There is one potential negative with this scenario however. Much like Ronald Reagan and Bill Clinton, Barack Obama is largely seen as good for the stock market. After all, the current bull market began in the early months of his first term, and has continued unabated since. We haven’t had a correction a significantly greater than 10% in over seven years.
Many analysts believe that the 1987 stock market crash was caused at least in part by the acknowledgment of investors that the Reagan presidency would be coming to an end soon. The October crash was seen as anticipation of that event.
The situation was similar with Bill Clinton. The market was already in a mild upturn when he took office in 1993, and continued nearly to the end of this presidency. Though the dot-com bust that began early in 2000 was widely attributed to excessive stock valuations, it may well also have been an acknowledgment that the Clinton presidency was coming to an end.
And so it may yet be with President Obama. The market may react to his departure with a massive selloff.
But then again, maybe not…
Hillary Will Probably Win, Reaffirming the Cherished Status Quo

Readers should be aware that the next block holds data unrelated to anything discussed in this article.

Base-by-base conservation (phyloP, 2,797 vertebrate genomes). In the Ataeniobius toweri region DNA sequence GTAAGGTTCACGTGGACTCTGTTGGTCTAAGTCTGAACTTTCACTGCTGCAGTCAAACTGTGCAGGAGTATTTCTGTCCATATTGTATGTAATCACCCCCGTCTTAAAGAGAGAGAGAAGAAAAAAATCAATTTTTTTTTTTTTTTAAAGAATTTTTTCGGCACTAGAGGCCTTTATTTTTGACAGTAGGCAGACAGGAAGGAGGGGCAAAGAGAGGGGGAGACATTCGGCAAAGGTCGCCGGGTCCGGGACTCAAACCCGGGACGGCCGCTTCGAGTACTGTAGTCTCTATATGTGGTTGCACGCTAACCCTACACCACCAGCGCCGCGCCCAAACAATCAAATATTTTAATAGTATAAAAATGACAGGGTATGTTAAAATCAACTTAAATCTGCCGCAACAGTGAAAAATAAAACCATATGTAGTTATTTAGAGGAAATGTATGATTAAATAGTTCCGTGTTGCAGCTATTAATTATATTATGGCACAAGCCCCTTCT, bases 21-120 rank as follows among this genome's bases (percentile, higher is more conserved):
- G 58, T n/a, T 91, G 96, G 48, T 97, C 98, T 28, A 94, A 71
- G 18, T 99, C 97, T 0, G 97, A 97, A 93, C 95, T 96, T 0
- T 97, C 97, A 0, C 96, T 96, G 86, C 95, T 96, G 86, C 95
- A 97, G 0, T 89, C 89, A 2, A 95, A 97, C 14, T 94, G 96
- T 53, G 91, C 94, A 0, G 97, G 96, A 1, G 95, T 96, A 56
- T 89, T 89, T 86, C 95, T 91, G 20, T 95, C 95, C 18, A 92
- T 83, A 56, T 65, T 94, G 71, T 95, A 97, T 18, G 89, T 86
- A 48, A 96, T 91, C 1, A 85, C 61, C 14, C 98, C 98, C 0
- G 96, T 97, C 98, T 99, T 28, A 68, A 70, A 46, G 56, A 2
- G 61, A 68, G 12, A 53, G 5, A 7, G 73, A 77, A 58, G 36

Hillary Clinton has been in the national political public eye for nearly 25 years, and her positions and policies are well-known. She’s the Democratic heir apparent to a President who has been seen as good for the stock market. It’s a good bet that Wall Street appreciates this connection, and has a strong preference for a Hillary victory in November.
Donald Trump may be a consummate businessman, even a kindred spirit among Wall Streeters, but he has been largely a political chameleon throughout his very public life. That means that Wall Street and the investment public don’t know exactly where he will come down on various issues. This is especially true of those issues that have the potential to affect the current positive trend of the stock market.
The nation and the economy may have fundamental problems, but Wall Street absolutely loves consistency. Hillary is more likely to provide that than Trump.